November 13, 2019

An Environmental Law Institute and International Network for Environmental Compliance and Enforcement Co-Sponsored Webinar

Many enforcement tools are currently used to combat biodiversity and wildlife crimes at the international, national, and local levels. At the international level, existing treaties and international norms such as the Convention on International Trade in Endangered Species of Wild Fauna and Flora (CITES) aim to bind states to take action to protect wildlife. Nationally, states enact and enforce regulatory schemes to monitor and impose penalties for biodiversity and wildlife crimes, like the Endangered Species Act (ESA) in the United States. Local governments likewise seek to control the behavior of big-game hunters. In Nepal, for example, some local communities adjacent to protected areas have established Community Based Anti-Poaching Units (CBAPUs) to encourage local youth volunteerism to help protect biodiversity. Why then is the global community still experiencing unprecedented rates of biodiversity loss and species extinctions? What responses are needed from the legal community to address this crisis?

With climate change and human activity posing an increasing threat to biodiversity, it is critical to take stock of the impact current enforcement tools have on stemming biodiversity loss. How effective have each of these tools been in addressing the issue? How do the separate frameworks at the global, national, and local levels fit together? How well does international law work in conjunction with local enforcement practices to prevent illegal wildlife trafficking and poaching? What are the current gaps, and how can these be addressed?

Our panelists explored the different enforcement methods that address illegal wildlife crime and trade. Panelists also discussed best practices for policymakers and focused on what is needed from the international community to protect the Earth’s remaining biodiversity.


Achinthi Vithanage, Visiting Associate Professor of Law, George Washington Law School, Moderator
Andrea Crosta, Executive Director and Co-Founder, Earth League International
Grace Ge Gabriel, Regional Director - Asia, International Fund for Animal Welfare (IFAW)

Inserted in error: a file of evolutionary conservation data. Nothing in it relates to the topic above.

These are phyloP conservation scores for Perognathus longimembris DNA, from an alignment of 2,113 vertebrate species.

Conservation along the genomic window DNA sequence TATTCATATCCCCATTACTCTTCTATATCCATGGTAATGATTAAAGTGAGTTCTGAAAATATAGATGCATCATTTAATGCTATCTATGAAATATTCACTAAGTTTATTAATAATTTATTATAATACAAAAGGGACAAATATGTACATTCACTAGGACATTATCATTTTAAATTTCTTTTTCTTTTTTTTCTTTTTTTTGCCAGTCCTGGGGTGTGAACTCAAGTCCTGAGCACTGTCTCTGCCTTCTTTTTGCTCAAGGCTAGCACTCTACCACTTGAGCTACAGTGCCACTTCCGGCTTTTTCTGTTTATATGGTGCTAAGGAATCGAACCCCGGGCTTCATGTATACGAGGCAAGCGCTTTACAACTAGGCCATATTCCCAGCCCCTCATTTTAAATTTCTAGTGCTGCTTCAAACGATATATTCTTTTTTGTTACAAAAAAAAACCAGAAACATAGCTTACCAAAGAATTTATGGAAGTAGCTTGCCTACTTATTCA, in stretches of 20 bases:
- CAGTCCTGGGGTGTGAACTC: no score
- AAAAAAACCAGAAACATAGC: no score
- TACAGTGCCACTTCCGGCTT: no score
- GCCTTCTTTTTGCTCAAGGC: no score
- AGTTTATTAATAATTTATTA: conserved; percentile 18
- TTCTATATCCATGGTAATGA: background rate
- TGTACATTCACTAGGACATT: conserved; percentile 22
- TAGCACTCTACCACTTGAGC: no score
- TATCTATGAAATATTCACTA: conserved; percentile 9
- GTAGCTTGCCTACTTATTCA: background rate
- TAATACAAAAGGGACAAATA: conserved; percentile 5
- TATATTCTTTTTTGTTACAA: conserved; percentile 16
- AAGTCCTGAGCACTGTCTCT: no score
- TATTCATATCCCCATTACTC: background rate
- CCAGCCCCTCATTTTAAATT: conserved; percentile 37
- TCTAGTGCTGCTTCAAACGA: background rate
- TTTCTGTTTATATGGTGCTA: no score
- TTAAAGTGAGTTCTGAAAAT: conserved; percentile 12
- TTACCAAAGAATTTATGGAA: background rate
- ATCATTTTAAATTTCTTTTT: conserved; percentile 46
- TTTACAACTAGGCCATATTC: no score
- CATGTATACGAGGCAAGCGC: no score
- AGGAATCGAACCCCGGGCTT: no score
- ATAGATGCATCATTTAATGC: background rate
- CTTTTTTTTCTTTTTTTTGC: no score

Tim O’Connell, Support Officer, International Consortium on Combating Wildlife Crime (ICCWC), CITES Secretariat

November 13, 2019

Co-Sponsored the DC Bar EENR Community, The Environmental Law Institute,
Women in Government Relations, and the Women's Council on Energy ;and the Environment (WCEE).

Before you know it, it’ll be Thanksgiving, and Christmas, and New Year’s - so why not kick-off the holiday season with a quick drink. There’s nothing like making new friends and sharing a laugh. To make it even more special, we’re hoping you can bring a new, unwrapped toy for an underprivileged child. A small cost to you would bring great joy to a child. Let’s make our Happy Hour into someone’s Happy Year!

About the co-hosts

DC Bar Environment, Energy and Natural Resources (EENR) Community: The EENR Community focuses on new and significant legislative, regulatory, judicial, and policy developments in the fields of environmental, energy, and natural resources.

Environmental Law Institute (ELI): ELI’s mission is to foster innovative, just, and practical law and policy solutions to enable leaders across borders and sectors to make environmental, economic, and social progress.

Women in Government Relations (WGR): WGR’s mission is dedicated to advancing and empowering women by fostering professional development and growth opportunities through a community that supports women’s leadership in government relations.

Women’s Council on Energy and the Environment (WCEE): WCEE’s mission is to provide nonpartisan, policy neutral forums on energy and environmental issues and to foster the professional development of its members.